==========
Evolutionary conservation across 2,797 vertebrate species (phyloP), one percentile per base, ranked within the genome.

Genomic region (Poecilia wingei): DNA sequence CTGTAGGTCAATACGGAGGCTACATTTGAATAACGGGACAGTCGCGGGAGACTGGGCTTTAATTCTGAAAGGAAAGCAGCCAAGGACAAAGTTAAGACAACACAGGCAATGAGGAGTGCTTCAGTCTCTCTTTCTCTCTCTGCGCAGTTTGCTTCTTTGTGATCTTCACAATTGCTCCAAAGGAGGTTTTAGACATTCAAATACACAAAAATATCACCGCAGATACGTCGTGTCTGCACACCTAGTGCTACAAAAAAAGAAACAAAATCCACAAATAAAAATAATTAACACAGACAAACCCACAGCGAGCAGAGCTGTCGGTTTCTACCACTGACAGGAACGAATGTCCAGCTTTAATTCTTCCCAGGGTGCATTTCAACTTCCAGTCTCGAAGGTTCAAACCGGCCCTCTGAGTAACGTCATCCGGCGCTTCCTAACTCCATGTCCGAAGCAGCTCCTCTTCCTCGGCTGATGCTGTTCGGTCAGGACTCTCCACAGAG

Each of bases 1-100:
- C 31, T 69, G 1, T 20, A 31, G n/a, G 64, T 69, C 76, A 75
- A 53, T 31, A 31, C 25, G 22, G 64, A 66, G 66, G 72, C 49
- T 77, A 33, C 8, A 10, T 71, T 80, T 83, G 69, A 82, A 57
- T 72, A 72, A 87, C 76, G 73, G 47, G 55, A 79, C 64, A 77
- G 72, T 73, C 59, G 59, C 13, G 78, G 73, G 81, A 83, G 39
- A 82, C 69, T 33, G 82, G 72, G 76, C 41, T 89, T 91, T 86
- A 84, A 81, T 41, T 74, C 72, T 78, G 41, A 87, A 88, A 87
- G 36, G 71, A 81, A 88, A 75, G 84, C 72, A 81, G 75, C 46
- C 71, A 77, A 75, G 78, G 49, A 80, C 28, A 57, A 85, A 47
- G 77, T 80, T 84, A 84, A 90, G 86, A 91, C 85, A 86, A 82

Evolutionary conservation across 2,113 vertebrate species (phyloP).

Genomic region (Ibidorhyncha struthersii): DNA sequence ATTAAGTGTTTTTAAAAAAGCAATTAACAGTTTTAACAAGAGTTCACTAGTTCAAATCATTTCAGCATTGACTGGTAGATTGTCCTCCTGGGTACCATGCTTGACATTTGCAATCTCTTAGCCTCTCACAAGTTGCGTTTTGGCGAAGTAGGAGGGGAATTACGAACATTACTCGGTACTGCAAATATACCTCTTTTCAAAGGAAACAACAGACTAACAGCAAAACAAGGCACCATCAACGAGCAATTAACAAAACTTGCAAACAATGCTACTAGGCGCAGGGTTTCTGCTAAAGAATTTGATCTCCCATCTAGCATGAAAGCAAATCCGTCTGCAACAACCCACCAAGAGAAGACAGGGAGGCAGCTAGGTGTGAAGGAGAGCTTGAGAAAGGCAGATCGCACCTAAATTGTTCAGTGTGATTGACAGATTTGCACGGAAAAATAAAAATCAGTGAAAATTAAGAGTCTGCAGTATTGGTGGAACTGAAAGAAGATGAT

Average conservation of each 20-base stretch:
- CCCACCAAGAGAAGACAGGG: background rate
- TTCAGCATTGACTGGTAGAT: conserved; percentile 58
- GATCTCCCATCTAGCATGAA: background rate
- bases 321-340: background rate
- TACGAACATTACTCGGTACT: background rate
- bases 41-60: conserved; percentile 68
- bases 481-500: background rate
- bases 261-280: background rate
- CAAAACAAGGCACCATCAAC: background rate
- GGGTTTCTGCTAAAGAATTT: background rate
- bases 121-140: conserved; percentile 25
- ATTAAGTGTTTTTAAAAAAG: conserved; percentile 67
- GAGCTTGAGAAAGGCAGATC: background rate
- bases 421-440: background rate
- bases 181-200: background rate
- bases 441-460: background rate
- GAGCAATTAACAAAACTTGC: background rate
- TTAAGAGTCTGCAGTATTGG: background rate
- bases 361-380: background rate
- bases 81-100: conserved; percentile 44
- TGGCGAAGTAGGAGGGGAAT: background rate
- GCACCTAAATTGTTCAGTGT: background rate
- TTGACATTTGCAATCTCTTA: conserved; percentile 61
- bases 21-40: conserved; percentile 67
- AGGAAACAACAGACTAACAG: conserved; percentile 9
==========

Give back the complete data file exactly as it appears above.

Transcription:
Evolutionary conservation across 2,797 vertebrate species (phyloP), one percentile per base, ranked within the genome.

Genomic region (Poecilia wingei): DNA sequence CTGTAGGTCAATACGGAGGCTACATTTGAATAACGGGACAGTCGCGGGAGACTGGGCTTTAATTCTGAAAGGAAAGCAGCCAAGGACAAAGTTAAGACAACACAGGCAATGAGGAGTGCTTCAGTCTCTCTTTCTCTCTCTGCGCAGTTTGCTTCTTTGTGATCTTCACAATTGCTCCAAAGGAGGTTTTAGACATTCAAATACACAAAAATATCACCGCAGATACGTCGTGTCTGCACACCTAGTGCTACAAAAAAAGAAACAAAATCCACAAATAAAAATAATTAACACAGACAAACCCACAGCGAGCAGAGCTGTCGGTTTCTACCACTGACAGGAACGAATGTCCAGCTTTAATTCTTCCCAGGGTGCATTTCAACTTCCAGTCTCGAAGGTTCAAACCGGCCCTCTGAGTAACGTCATCCGGCGCTTCCTAACTCCATGTCCGAAGCAGCTCCTCTTCCTCGGCTGATGCTGTTCGGTCAGGACTCTCCACAGAG

Each of bases 1-100:
- C 31, T 69, G 1, T 20, A 31, G n/a, G 64, T 69, C 76, A 75
- A 53, T 31, A 31, C 25, G 22, G 64, A 66, G 66, G 72, C 49
- T 77, A 33, C 8, A 10, T 71, T 80, T 83, G 69, A 82, A 57
- T 72, A 72, A 87, C 76, G 73, G 47, G 55, A 79, C 64, A 77
- G 72, T 73, C 59, G 59, C 13, G 78, G 73, G 81, A 83, G 39
- A 82, C 69, T 33, G 82, G 72, G 76, C 41, T 89, T 91, T 86
- A 84, A 81, T 41, T 74, C 72, T 78, G 41, A 87, A 88, A 87
- G 36, G 71, A 81, A 88, A 75, G 84, C 72, A 81, G 75, C 46
- C 71, A 77, A 75, G 78, G 49, A 80, C 28, A 57, A 85, A 47
- G 77, T 80, T 84, A 84, A 90, G 86, A 91, C 85, A 86, A 82

Evolutionary conservation across 2,113 vertebrate species (phyloP).

Genomic region (Ibidorhyncha struthersii): DNA sequence ATTAAGTGTTTTTAAAAAAGCAATTAACAGTTTTAACAAGAGTTCACTAGTTCAAATCATTTCAGCATTGACTGGTAGATTGTCCTCCTGGGTACCATGCTTGACATTTGCAATCTCTTAGCCTCTCACAAGTTGCGTTTTGGCGAAGTAGGAGGGGAATTACGAACATTACTCGGTACTGCAAATATACCTCTTTTCAAAGGAAACAACAGACTAACAGCAAAACAAGGCACCATCAACGAGCAATTAACAAAACTTGCAAACAATGCTACTAGGCGCAGGGTTTCTGCTAAAGAATTTGATCTCCCATCTAGCATGAAAGCAAATCCGTCTGCAACAACCCACCAAGAGAAGACAGGGAGGCAGCTAGGTGTGAAGGAGAGCTTGAGAAAGGCAGATCGCACCTAAATTGTTCAGTGTGATTGACAGATTTGCACGGAAAAATAAAAATCAGTGAAAATTAAGAGTCTGCAGTATTGGTGGAACTGAAAGAAGATGAT

Average conservation of each 20-base stretch:
- CCCACCAAGAGAAGACAGGG: background rate
- TTCAGCATTGACTGGTAGAT: conserved; percentile 58
- GATCTCCCATCTAGCATGAA: background rate
- bases 321-340: background rate
- TACGAACATTACTCGGTACT: background rate
- bases 41-60: conserved; percentile 68
- bases 481-500: background rate
- bases 261-280: background rate
- CAAAACAAGGCACCATCAAC: background rate
- GGGTTTCTGCTAAAGAATTT: background rate
- bases 121-140: conserved; percentile 25
- ATTAAGTGTTTTTAAAAAAG: conserved; percentile 67
- GAGCTTGAGAAAGGCAGATC: background rate
- bases 421-440: background rate
- bases 181-200: background rate
- bases 441-460: background rate
- GAGCAATTAACAAAACTTGC: background rate
- TTAAGAGTCTGCAGTATTGG: background rate
- bases 361-380: background rate
- bases 81-100: conserved; percentile 44
- TGGCGAAGTAGGAGGGGAAT: background rate
- GCACCTAAATTGTTCAGTGT: background rate
- TTGACATTTGCAATCTCTTA: conserved; percentile 61
- bases 21-40: conserved; percentile 67
- AGGAAACAACAGACTAACAG: conserved; percentile 9